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Your favorite version of 红烧肉?


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This kind http://www.beitaichu...m/recipe/21559/ ,the meat has many 分层,so it will not taste too oil.



I see. Thanks. That looks like the kind I usually buy.


Actually I've developed the habit of telling the butcher what dish I'm planning to make when I buy meat so they can give me suggestions as to what piece might be most suitable.



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Just to point out that it should be 哥们儿好 instead of 哥儿们好。

Actually, there seems to be a lot of variation in the pronunciation, see http://languagelog.ldc.upenn.edu/nll/?p=7206 (and he actually list 哥儿们 first)



gēménr (rising intonation on the second syllable, but shorter in length and not as pronounced as a regular Mandarin second tone)

gēmen(r ) (light 儿化 ["erization"])

gēmenr (speaker from Tianjin, first syllable had a low, slightly falling tone – ge[21])




gómenr (speaker from Chongqing or surrounding area; first syllable somewhere between gó and guó)




gēmen (speaker said she "didn't usually say this word" [i had to coax it out of her]; may have been overcorrecting)




I have to add one version which I once heard from a rough fellow in Beijing: gērAmon (the capital A indicates strong emphasis).

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I think I picked it up from a book called "Dirty Chinese", which is like a slang dictionary. It says 嘿,哥儿们!(hēi, gērmen!)


BTW, thanks for all the feedback. I got great tips and in the end I made a combo of everything, especially since I didn't find any 绍兴酒, so I had to buy this bottle that had a combination of soy sauce, rice wine, etc. It basically said that I just needed to braise the meat and ginger, add the sauce and water and boil it. I went my own path and parboiled the meat with ginger, cut it, braised it, added scallions, chilies, Sichuan pepper and then added the sauce with some water and then let it all cook for roughly 40 minutes with star anis, a cinnamon stalk and bay leaf. It tasted great but could easily have continued to cook for another hour and a half.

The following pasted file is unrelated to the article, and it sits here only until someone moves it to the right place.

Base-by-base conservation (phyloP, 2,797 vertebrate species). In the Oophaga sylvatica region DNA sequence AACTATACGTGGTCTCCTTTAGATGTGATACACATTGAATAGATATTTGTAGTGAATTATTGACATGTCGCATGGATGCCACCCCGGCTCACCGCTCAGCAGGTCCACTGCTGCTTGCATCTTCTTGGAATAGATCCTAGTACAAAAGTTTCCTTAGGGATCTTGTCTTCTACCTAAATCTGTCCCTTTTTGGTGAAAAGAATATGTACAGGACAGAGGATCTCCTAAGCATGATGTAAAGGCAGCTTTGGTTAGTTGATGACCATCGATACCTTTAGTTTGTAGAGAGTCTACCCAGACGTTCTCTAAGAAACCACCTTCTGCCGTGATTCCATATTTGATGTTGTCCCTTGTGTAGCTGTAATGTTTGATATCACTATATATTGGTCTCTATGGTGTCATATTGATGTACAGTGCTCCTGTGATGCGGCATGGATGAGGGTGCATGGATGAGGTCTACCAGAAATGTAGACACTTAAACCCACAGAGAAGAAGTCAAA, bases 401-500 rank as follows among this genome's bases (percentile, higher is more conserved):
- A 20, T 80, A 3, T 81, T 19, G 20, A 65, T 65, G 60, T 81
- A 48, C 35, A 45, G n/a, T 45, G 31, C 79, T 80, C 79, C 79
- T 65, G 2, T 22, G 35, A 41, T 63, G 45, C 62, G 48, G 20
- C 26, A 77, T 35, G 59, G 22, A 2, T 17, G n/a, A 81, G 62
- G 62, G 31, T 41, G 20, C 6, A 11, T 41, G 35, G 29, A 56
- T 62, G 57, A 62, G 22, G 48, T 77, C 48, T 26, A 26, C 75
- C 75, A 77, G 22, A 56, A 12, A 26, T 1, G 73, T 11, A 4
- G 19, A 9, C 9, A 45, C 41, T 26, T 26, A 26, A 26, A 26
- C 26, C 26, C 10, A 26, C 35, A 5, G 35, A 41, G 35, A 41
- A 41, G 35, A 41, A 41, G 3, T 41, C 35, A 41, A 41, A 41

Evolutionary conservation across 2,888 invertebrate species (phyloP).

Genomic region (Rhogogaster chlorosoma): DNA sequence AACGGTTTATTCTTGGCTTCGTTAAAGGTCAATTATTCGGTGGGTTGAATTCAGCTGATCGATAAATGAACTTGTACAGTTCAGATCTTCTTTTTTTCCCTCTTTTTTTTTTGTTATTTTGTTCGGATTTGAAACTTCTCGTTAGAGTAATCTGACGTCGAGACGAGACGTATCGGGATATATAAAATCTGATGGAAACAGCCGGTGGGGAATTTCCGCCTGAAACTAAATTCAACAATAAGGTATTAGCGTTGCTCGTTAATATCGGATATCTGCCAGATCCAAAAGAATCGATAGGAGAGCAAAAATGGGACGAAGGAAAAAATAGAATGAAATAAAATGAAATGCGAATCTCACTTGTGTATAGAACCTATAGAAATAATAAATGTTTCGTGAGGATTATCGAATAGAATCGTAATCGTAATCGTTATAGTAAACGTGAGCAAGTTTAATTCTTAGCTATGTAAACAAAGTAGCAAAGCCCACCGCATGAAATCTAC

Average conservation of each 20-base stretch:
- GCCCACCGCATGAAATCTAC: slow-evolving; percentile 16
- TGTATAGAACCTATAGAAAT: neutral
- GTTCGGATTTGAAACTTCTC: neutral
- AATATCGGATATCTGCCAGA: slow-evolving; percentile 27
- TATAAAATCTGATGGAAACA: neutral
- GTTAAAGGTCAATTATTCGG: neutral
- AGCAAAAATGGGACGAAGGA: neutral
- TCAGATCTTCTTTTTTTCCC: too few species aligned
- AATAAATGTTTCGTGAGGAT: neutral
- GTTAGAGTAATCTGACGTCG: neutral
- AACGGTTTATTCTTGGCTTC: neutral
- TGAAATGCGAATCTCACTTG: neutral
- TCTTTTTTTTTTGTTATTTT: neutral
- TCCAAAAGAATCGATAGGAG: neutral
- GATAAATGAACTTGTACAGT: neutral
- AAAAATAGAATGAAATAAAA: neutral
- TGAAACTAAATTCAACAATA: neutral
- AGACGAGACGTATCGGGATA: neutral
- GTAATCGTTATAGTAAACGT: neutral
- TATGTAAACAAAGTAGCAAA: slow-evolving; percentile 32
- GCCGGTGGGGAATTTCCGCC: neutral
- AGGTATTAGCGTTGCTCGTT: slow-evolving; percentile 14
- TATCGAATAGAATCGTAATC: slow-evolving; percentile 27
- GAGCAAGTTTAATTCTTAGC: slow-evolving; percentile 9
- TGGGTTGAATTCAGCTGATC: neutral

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It tasted great but could easily have continued to cook for another hour and a half.


I'm surprised by this. Were you able to find the right cut of meat? The kind that @Mindmaxd describes in post #22 with many layers of fatty marbling in between the lean?

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I'm surprised by this. Were you able to find the right cut of meat? The kind that @Mindmaxd describes in post #22 with many layers of fatty marbling in between the lean?


How come you're surprised? Yeah, the meat was the easy part. (: